Monday, August 18, 2014

Goodreads Giveaway of The Golden Merra

Goodreads Book Giveaway

The Golden Merra by Kevin  Moore

The Golden Merra

by Kevin Moore

Giveaway ends August 24, 2014.

See the giveaway details at Goodreads.

Enter to win

Thursday, July 31, 2014

A Whimsical Adventure: A Review of The Wizard in My Window

by J. David Clarke

The Wizard in My Window by J. David Clarke is slightly outside of my normal fare for reading. There are a lot of people who live and breathe YA (Young Adult), particular YA Fantasy. I am not one of those people. I feel it takes a lot to stand out in such a saturated genre. Now that I've given my disclaimer, let me begin by saying that The Wizard in My Window does indeed stand out.

The short novel/long novella follows the Collier Family as they move into their new home. While his elder 15-year-old sister Nicole is too busy in her world of teenage angst, Timothy claims the upstairs room with a peculiar mark in the window. That mark is, you guessed it, in the shape of a wizard. It doesn't take much time at all before a magical spell book called the Magus Liber appears followed my a new relic each day. As the kids learn what these artifacts are capable of (and begin playing with them in properly reckless youth fashion), ancient beings are drawn to its power.

Where this book excels is in its narrative. It is refreshingly nonlinear and takes a couple of unexpected sharp turns during the adventure. One of my personal pet peeves with the YA fantasy genre is its overuse of the coming-of-age template. I was happy to see Clarke exercised some real creativity in breaking this mold. I was happy to say at about three-quarters of the way through, that I couldn't tell exactly where the story would end up. The main characters in this story are also very well defined, and Clarke did a good job giving each Collier (even the baby) a distinct personality.

The Wizard in My Window could use a little improvement, in my opinion, with character dialogue. Sometimes what the characters have to say is somewhat pedestrian, perhaps bordering on corny. This is most noticeable, I think, with the book's villains. My second issue has to deal with the way the characters expressed emotion. Sometimes characters yell in ALL CAPS or with multiple exclamation marks. This is particularly true from Nicole. I found it to be somewhat distracting.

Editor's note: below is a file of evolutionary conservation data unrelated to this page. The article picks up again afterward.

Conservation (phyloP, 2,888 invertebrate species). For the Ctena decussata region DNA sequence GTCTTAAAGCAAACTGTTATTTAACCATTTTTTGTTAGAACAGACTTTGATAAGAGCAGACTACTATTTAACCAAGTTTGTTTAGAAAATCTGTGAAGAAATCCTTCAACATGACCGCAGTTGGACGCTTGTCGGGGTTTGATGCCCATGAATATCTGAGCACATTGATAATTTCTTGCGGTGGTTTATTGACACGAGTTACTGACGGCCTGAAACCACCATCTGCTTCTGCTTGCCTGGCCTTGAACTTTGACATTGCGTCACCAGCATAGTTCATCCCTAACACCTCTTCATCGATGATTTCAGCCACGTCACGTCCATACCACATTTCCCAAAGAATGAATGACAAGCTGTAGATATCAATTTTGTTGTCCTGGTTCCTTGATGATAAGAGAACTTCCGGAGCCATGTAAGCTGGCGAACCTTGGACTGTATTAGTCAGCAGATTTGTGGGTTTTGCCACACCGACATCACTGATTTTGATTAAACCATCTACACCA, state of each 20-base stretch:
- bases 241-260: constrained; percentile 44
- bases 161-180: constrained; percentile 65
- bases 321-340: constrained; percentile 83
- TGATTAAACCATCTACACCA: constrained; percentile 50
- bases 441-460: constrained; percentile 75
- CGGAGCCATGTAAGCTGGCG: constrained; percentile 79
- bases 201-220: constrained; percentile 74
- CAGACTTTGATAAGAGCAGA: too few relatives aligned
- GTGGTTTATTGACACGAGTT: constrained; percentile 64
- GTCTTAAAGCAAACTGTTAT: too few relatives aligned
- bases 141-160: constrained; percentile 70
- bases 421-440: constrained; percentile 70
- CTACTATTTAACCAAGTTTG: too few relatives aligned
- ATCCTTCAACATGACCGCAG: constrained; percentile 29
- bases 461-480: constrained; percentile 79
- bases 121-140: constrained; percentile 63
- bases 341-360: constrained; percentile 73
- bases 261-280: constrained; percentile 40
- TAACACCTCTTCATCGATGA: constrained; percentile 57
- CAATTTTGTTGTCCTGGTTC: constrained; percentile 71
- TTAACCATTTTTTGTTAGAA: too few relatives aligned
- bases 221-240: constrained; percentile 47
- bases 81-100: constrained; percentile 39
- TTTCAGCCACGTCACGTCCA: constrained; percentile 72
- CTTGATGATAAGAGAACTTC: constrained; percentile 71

Overall, The Wizard in My Window is an entertaining, fast read. It's a good choice for young adults and big adults alike.

Wednesday, July 2, 2014

I'm Sorry Amazon...I Want an Open Relationship

Dear Amazon,

When we first met in 2012 and you batted your lashes at me from across the room, you were clearly the alpha girl at the party with your sexy Kindle and #1 market share. Other e-readers just seemed to fall in your shadow. Then I bought you a drink and we talked a little. Free promotions? You'd put me in the Kindle Prime library and pay me some undetermined cut of a pool for every borrow? You were the whole package! All you asked from me in return is that we be exclusive and not see other people. Like every guy, I was a little hesitant about committing but in the end I just jumped in head over heels.

Then the honeymoon phase ended. You became a little clingy by automatically reenrolling me into another 90 days of KDP Select, but I didn't really think anything of it at the time. With our free promotions, while fun and exciting at first, you... just seemed to get bored, as if your mind was elsewhere developing new promotional tools for more famous authors who could take you out to nice dinners at fancy restaurants. The once triple-digit free downloads promos slid into double-digit downloads and before long, I'm ashamed to say, we got to a place where our downloads only gave away like two copies of my novel The Golden Merra a day. What happened to our sales algorithms? Sure, you threw me a bone with your Kindle Countdown Deals, but you made it all complicated by saying I could only enroll after my price had been fixed for so many days and telling me I was ineligible because I had already used the free promo option. I couldn't figure you out! I thought you meant one thing, you meant another; we just didn't connect on the same level anymore! I'm sorry for that angry email I sent you, by the way.

Look, we'll always have some great memories... like the time my short story "Waves and War" almost had 1,000 free downloads in one day, beating out a Tom Clancy ebook for a hot minute. But I think it's time we started seeing other people. It's time we face facts here; our relationship has gone from KDP Select to It's Complicated. I'm not saying we can't still be friends or you can't sell my work. In fact, I know you've been selling the books of many other writers for a long time and I'm willing to accept that a part of who you are. I've done a lot of thinking the last few months, and I've learned a lot about myself, a lot about distribution and marketing strategy too. I've realized there are other fish in the sea: Nook has a great royalty rate for lower priced ebooks that will be perfect for my short fiction and Smashwords is just so easy to get along with.